Taking It To The Courts by Steve Clemens. May 12, 2009
The immigration system in the U.S. is broken. Partisan political bickering compounds this political hot potato. Maybe the only branch of our tripartite government that can look at this issue dispassionately is the judiciary. It seems both the legislative and executive branches are bombarded by both interest groups and fear-mongering and remain immobilized to doing something.
But do we really want a dispassionate look? Yes and no.
Yes, because in a democracy, one needs a clear analysis of the situation, making sure that the majority doesn’t trample the rights of minorities. Fears, xenophobia, racial and ethnic stereotyping need to be set aside when determining correct public policy.
No, because I also want a passionate look at immigration. There is genuine suffering that presently occurs on both sides. Arizona cattle ranchers on the border with Mexico find their fences cut, cattle being killed outright or poisoned from eating the detritus left behind by migrants traveling through their lands. On the migrant side, families are being torn asunder. People are desperate to feed and provide for their families amidst Mexico’s economy which has been shattered in some sectors (agriculture, manufacturing, …) by globalization pressures. And that desperation drives them north, trying to find ways to survive and thrive. I want compassion – literally “with passion”.
The U.S. is not an island. Our economic and political policies drastically affect the lives of millions around the globe. Some Americans are truly fearful of being overrun by “outsiders” – maybe in similar ways to what our Native American ancestors experienced. By global standards, most of us have more than enough, certainly more than our fair share.
So, how does one bring it to the courts?
One way is through civil disobedience. It becomes a way to protest unjust laws and unjust situations and creates a public crisis by forcing the judicial branch to look at it. Granted, for the most part in U.S. history, the courts have done a pathetic job. We only have to view the “guilty” verdicts of abolitionists, suffragettes, civil rights agitators, and anti-war activists to see the failure of the judiciary in retrospect. But there have been a few victories; some judges find a defendant technically guilty but refuse to sentence them to any penalty.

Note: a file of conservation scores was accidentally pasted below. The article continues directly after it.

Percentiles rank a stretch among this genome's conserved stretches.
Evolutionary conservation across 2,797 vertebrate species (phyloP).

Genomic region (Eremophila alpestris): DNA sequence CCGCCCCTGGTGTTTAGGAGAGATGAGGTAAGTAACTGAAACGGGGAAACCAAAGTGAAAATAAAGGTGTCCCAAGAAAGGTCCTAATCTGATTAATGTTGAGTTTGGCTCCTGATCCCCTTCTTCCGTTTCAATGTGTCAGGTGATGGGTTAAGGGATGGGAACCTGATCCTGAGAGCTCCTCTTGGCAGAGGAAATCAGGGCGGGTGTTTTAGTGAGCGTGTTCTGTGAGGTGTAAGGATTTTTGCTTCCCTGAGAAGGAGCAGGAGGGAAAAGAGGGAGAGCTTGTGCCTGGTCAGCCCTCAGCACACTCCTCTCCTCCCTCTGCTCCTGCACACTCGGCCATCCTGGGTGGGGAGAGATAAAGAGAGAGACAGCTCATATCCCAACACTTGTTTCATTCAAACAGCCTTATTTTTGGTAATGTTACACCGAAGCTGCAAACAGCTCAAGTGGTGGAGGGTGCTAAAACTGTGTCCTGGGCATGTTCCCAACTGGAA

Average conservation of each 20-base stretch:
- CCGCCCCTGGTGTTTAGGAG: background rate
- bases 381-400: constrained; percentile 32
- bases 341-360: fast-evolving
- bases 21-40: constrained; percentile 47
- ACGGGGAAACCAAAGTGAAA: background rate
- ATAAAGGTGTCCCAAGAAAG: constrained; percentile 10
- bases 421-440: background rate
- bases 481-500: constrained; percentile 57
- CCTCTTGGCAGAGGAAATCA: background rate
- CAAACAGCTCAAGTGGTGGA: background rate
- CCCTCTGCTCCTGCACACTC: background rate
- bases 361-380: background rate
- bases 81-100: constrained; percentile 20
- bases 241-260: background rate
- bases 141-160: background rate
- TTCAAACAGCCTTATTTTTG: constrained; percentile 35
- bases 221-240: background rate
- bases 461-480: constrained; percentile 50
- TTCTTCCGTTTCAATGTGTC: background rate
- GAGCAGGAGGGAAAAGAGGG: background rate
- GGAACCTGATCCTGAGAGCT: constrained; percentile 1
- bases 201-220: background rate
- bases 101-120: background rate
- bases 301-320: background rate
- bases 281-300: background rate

Witness the recent case of a member of “No More Deaths” who was arrested and charged with “littering” for leaving bottles of water in the desert for migrant workers trying to get a better life for their families. He was found “guilty” but the judge refused to sentence him. In an ideal world, the Judge would refuse to pronounce the guilty verdict and instead fall back on the Universal Declaration of Human Rights that the U.S. has signed in 1948 as a justification for the humanitarian action.
Or remember the Federal Judge in Minneapolis who refused to find guilty demonstrators against the Vietnam War or nuclear weapons. Some prosecutors have chose to dismiss charges, not because they don’t have enough “evidence”, but because it is not in the public interest to criminalize some behavior. It may appear to outsiders that some of these decisions are made for other reasons (cost of a trial, difficulty to prove intent, busy court docket) but I hope it is due to the conscience and political sensibility of some prosecutors. Maybe some prosecutors are sensitive to world opinion and International Law that often gets short shrift in the U.S.
Some courts and some judges have done a better job on death penalty issues than the political process. It has been the courts that have led the way for some initial movement on the rights of GLBT people to marry – and now some legislators are trying to catch up. Maybe the courts can provide an opening for a just and compassionate resolution to our immigrant policy impasse.
My friend and retired trial attorney, Peter Thompson, reminded me that the best vehicle for getting the courts to address the immigration issue is not via civil disobedience where the court is left to only decide guilt or innocence -so conviction or acquittal doesn't really get to the issues, except indirectly. Civil disobedience cases really don't develop the law; civil disobedience can help build public opinion -it is rather through finding compassionate and determined lawyers to take up the thousands of cases of those caught up in this broken system. To get to the social and justice issues a judge needs to have a case before her that raises those issues. The way to reach these issues is through litigation of the deportation or exclusion cases of immigrants. The big problem here is that most lawyers won't take these cases.
Until or unless we can find and fund the lawyers who will, we’re left with artificially creating the crisis for the courts: by filling their dockets with those of us willing to sit or stand in the way, hoping to protect our brother and sister immigrants who are in danger. Sometimes it seems that civil disobedience is all we can do in the interim while we wait for (and create space for) the political process to catch up. I remember Dan Berrigan said after one of his many courageous and insightful protests, “I could not NOT do it”. That’s one reason for my civil disobedience last Wednesday at the ICE/deportation center in Bloomington, MN.